The Cantalloc Aqueducts, which were built by the Nazca people during Peruvian history’s pre-Columbian period, continue to serve their original purpose, with local farmers still relying on them to transport water to the parched region.
A team of academics led by Rosa Lasaponara of the Institute of Methodologies for Environmental Analysis recently reviewed satellite pictures to see whether they may reveal new information about the “puquios” — a network of aqueducts located 4 kilometers (2.5 miles) west of Nazca, Peru. There are roughly 40 such aqueducts in existence, all built by the Nazca civilisation, and the Nazca utilized them all year.
These buildings in Peru’s lowlands are about 2.5 miles (4 kilometers) east of the famed Nazca lines. The constructions may have a same theme, since there have been theories that the lines had a symbolic role in the hunt for water, which the Nazca aqueducts were designed to harness. These canals, like the Nazca lines, are thought to have had a religious purpose in addition to their utilitarian utility of making the soil more hospitable to agriculture.
The aqueducts’ discovery highlighted the Nazca civilization’s technological prowess. The ‘puquios,’ or spiral constructions, were part of a hydraulic system that retrieved and channeled water. Wind was able to blow into a network of underground canals, driving water from underground aquifers into locations where it was required the most. The puquios were such a successful design that 30 of them are still in use by farmers today.
Such a comprehensive and long-lasting network demonstrates its designers’ mastery of the geology and yearly water supply characteristics of the surrounding region.
The Nazca civilization thrived along the arid, southern coast of Peru between c. 100 BC and 800 AD in the river basins of the Rio Grande de Nazca drainage and the Ica Valley. The Nazca created a wide range of crafts and technology, including pottery, textiles, geoglyphs, and, of course, aqueducts, all of which were heavily inspired by the preceding Paracas civilisation (which was famed for its exceedingly complicated textiles).
Apart from these incredible water networks, the Nazca people of Peru’s Ica Region are most renowned for the Nazca Lines, massive drawings on the desert with no known purpose. It was recently discovered that the oldest of these lines is a fat cat.
The Nazca were keen watchers of the wide maritime environment, as were other Coastal Andean peoples in South America. A good example is the whale tooth below, from which a lovely lady has been carved.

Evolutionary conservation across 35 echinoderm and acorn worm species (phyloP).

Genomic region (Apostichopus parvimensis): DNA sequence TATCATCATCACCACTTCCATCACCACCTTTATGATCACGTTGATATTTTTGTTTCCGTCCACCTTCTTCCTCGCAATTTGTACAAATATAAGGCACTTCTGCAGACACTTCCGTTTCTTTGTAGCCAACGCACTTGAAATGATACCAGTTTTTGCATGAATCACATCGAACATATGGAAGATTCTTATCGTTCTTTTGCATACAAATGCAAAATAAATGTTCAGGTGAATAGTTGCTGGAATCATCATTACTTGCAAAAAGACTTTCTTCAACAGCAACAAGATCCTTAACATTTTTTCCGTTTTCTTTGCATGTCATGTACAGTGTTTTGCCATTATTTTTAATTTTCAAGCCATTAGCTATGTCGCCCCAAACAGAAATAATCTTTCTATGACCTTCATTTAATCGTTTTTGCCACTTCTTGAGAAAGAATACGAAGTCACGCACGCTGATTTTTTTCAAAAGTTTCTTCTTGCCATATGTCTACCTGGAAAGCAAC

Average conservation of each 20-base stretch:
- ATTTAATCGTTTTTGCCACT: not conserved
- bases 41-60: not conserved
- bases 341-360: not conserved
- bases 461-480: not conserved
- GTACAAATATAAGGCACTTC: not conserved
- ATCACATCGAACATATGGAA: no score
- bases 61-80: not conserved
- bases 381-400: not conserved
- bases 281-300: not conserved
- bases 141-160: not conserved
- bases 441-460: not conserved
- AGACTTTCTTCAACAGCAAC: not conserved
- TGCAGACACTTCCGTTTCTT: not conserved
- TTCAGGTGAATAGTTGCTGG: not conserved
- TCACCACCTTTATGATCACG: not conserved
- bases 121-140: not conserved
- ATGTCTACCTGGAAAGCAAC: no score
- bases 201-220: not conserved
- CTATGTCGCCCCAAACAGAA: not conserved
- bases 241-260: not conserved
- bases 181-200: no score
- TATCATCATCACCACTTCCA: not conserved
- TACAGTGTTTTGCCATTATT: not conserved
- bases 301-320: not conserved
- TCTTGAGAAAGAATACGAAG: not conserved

The salty ocean and its strange species formed a dyadic antithesis to the fresh waters of the land. The cutting of a ceremonial sculpture out of the teeth of a massive sea monster was obviously spiritually significant.
But let’s return to the Nasca’s amazing aqueduct systems. They created them to transport water from mountain springs; the word ‘puquios’ refers to the spiral-shaped starting places.
These springs are often covered with wooden roofs and bordered with stones and are located quite far up the slopes of the mountains. Water is pumped down from the puquios onto lowland farmland via deep ditches.
The aqueducts’ courses are simple to follow since they are built in huge curves. The Nazca really averted flooding by curving their rivers to ensure that the water did not flow too swiftly when the snow melted in the spring.
These spirals are known as ‘ojos,’ which is Spanish for ‘eyes.’ You can really go into them, spiraling down on stone steps all the way to the bottom to the cooling wells. The aqueducts, on the other hand, require regular maintenance, and farmers descend from the ‘ojos’ to clean up the canals. In exchange, they receive a lushly vegetated region — a cool spot to hike with amazing mountain vistas in every direction.
Apart than what has already been stated, all we know about the Nazca is their inventiveness in their creations. As a result, for anybody visiting the Nazca Lines, these innovative water management systems are a must-see. The Cantalloc Aqueducts are evidence of a cunning desire to make the desert suit those demands, while the lines reflect a rich and creative religious life.
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